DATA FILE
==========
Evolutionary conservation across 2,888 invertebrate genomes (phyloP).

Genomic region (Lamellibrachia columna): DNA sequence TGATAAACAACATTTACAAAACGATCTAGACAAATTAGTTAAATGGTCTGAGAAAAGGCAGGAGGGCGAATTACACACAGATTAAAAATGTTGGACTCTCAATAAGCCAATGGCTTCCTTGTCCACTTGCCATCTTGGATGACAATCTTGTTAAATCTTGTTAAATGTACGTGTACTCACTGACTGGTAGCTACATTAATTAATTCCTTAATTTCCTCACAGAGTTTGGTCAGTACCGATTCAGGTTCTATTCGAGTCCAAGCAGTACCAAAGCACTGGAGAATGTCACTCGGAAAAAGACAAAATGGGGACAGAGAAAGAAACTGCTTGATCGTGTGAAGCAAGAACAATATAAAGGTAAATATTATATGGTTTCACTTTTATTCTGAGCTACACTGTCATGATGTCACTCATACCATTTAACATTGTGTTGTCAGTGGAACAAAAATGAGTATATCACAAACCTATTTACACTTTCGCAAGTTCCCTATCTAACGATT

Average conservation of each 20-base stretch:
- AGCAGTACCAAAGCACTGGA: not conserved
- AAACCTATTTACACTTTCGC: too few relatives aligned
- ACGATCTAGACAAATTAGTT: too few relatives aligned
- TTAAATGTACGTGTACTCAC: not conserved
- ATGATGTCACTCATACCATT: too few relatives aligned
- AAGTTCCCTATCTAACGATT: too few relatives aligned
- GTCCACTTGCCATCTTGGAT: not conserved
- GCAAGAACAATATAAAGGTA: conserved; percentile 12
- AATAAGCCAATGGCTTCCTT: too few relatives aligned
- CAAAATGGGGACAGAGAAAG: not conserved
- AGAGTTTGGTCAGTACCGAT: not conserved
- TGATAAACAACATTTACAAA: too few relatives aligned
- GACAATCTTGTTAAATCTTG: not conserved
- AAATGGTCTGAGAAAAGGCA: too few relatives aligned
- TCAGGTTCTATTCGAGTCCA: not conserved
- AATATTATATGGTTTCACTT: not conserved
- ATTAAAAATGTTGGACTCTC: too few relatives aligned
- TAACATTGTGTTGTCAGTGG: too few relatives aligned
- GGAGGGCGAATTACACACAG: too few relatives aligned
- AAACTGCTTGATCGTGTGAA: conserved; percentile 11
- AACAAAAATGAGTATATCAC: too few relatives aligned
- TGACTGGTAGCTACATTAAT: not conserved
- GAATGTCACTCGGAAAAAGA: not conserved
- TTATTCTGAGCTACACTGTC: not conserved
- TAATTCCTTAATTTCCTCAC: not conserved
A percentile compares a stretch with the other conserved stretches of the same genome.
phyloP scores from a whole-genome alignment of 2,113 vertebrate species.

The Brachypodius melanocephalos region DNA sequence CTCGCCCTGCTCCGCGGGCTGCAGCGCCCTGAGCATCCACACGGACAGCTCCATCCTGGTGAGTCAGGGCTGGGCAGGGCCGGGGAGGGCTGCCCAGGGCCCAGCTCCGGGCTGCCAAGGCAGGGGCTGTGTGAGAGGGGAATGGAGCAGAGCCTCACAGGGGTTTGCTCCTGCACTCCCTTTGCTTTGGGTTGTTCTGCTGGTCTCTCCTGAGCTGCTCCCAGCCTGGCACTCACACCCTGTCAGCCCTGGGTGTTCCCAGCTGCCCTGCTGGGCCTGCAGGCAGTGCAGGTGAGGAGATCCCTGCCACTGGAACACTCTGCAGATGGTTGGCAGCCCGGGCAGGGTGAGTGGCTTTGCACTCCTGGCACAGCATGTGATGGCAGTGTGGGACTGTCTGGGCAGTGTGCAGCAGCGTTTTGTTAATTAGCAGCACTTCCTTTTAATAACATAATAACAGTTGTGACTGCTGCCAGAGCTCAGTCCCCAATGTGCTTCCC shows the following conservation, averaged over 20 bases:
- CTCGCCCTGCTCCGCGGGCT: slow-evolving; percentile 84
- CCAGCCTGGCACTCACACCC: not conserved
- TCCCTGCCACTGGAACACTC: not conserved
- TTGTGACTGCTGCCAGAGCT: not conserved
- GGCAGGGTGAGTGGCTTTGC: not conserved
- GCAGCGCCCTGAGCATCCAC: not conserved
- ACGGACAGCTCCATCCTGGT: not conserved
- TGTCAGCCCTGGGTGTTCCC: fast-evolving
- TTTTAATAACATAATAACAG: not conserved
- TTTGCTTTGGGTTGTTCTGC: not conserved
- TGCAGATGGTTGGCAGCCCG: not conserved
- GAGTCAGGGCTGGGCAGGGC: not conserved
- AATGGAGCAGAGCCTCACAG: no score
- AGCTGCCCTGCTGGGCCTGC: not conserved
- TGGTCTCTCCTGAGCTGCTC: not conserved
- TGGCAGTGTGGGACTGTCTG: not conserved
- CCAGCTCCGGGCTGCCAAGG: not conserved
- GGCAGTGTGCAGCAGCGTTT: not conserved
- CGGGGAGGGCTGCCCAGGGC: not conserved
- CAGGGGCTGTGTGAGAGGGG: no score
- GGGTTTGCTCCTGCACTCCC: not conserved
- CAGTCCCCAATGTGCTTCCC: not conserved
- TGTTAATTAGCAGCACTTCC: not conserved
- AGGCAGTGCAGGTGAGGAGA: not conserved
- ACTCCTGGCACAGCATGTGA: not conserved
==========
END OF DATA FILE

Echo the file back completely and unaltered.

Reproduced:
Evolutionary conservation across 2,888 invertebrate genomes (phyloP).

Genomic region (Lamellibrachia columna): DNA sequence TGATAAACAACATTTACAAAACGATCTAGACAAATTAGTTAAATGGTCTGAGAAAAGGCAGGAGGGCGAATTACACACAGATTAAAAATGTTGGACTCTCAATAAGCCAATGGCTTCCTTGTCCACTTGCCATCTTGGATGACAATCTTGTTAAATCTTGTTAAATGTACGTGTACTCACTGACTGGTAGCTACATTAATTAATTCCTTAATTTCCTCACAGAGTTTGGTCAGTACCGATTCAGGTTCTATTCGAGTCCAAGCAGTACCAAAGCACTGGAGAATGTCACTCGGAAAAAGACAAAATGGGGACAGAGAAAGAAACTGCTTGATCGTGTGAAGCAAGAACAATATAAAGGTAAATATTATATGGTTTCACTTTTATTCTGAGCTACACTGTCATGATGTCACTCATACCATTTAACATTGTGTTGTCAGTGGAACAAAAATGAGTATATCACAAACCTATTTACACTTTCGCAAGTTCCCTATCTAACGATT

Average conservation of each 20-base stretch:
- AGCAGTACCAAAGCACTGGA: not conserved
- AAACCTATTTACACTTTCGC: too few relatives aligned
- ACGATCTAGACAAATTAGTT: too few relatives aligned
- TTAAATGTACGTGTACTCAC: not conserved
- ATGATGTCACTCATACCATT: too few relatives aligned
- AAGTTCCCTATCTAACGATT: too few relatives aligned
- GTCCACTTGCCATCTTGGAT: not conserved
- GCAAGAACAATATAAAGGTA: conserved; percentile 12
- AATAAGCCAATGGCTTCCTT: too few relatives aligned
- CAAAATGGGGACAGAGAAAG: not conserved
- AGAGTTTGGTCAGTACCGAT: not conserved
- TGATAAACAACATTTACAAA: too few relatives aligned
- GACAATCTTGTTAAATCTTG: not conserved
- AAATGGTCTGAGAAAAGGCA: too few relatives aligned
- TCAGGTTCTATTCGAGTCCA: not conserved
- AATATTATATGGTTTCACTT: not conserved
- ATTAAAAATGTTGGACTCTC: too few relatives aligned
- TAACATTGTGTTGTCAGTGG: too few relatives aligned
- GGAGGGCGAATTACACACAG: too few relatives aligned
- AAACTGCTTGATCGTGTGAA: conserved; percentile 11
- AACAAAAATGAGTATATCAC: too few relatives aligned
- TGACTGGTAGCTACATTAAT: not conserved
- GAATGTCACTCGGAAAAAGA: not conserved
- TTATTCTGAGCTACACTGTC: not conserved
- TAATTCCTTAATTTCCTCAC: not conserved
A percentile compares a stretch with the other conserved stretches of the same genome.
phyloP scores from a whole-genome alignment of 2,113 vertebrate species.

The Brachypodius melanocephalos region DNA sequence CTCGCCCTGCTCCGCGGGCTGCAGCGCCCTGAGCATCCACACGGACAGCTCCATCCTGGTGAGTCAGGGCTGGGCAGGGCCGGGGAGGGCTGCCCAGGGCCCAGCTCCGGGCTGCCAAGGCAGGGGCTGTGTGAGAGGGGAATGGAGCAGAGCCTCACAGGGGTTTGCTCCTGCACTCCCTTTGCTTTGGGTTGTTCTGCTGGTCTCTCCTGAGCTGCTCCCAGCCTGGCACTCACACCCTGTCAGCCCTGGGTGTTCCCAGCTGCCCTGCTGGGCCTGCAGGCAGTGCAGGTGAGGAGATCCCTGCCACTGGAACACTCTGCAGATGGTTGGCAGCCCGGGCAGGGTGAGTGGCTTTGCACTCCTGGCACAGCATGTGATGGCAGTGTGGGACTGTCTGGGCAGTGTGCAGCAGCGTTTTGTTAATTAGCAGCACTTCCTTTTAATAACATAATAACAGTTGTGACTGCTGCCAGAGCTCAGTCCCCAATGTGCTTCCC shows the following conservation, averaged over 20 bases:
- CTCGCCCTGCTCCGCGGGCT: slow-evolving; percentile 84
- CCAGCCTGGCACTCACACCC: not conserved
- TCCCTGCCACTGGAACACTC: not conserved
- TTGTGACTGCTGCCAGAGCT: not conserved
- GGCAGGGTGAGTGGCTTTGC: not conserved
- GCAGCGCCCTGAGCATCCAC: not conserved
- ACGGACAGCTCCATCCTGGT: not conserved
- TGTCAGCCCTGGGTGTTCCC: fast-evolving
- TTTTAATAACATAATAACAG: not conserved
- TTTGCTTTGGGTTGTTCTGC: not conserved
- TGCAGATGGTTGGCAGCCCG: not conserved
- GAGTCAGGGCTGGGCAGGGC: not conserved
- AATGGAGCAGAGCCTCACAG: no score
- AGCTGCCCTGCTGGGCCTGC: not conserved
- TGGTCTCTCCTGAGCTGCTC: not conserved
- TGGCAGTGTGGGACTGTCTG: not conserved
- CCAGCTCCGGGCTGCCAAGG: not conserved
- GGCAGTGTGCAGCAGCGTTT: not conserved
- CGGGGAGGGCTGCCCAGGGC: not conserved
- CAGGGGCTGTGTGAGAGGGG: no score
- GGGTTTGCTCCTGCACTCCC: not conserved
- CAGTCCCCAATGTGCTTCCC: not conserved
- TGTTAATTAGCAGCACTTCC: not conserved
- AGGCAGTGCAGGTGAGGAGA: not conserved
- ACTCCTGGCACAGCATGTGA: not conserved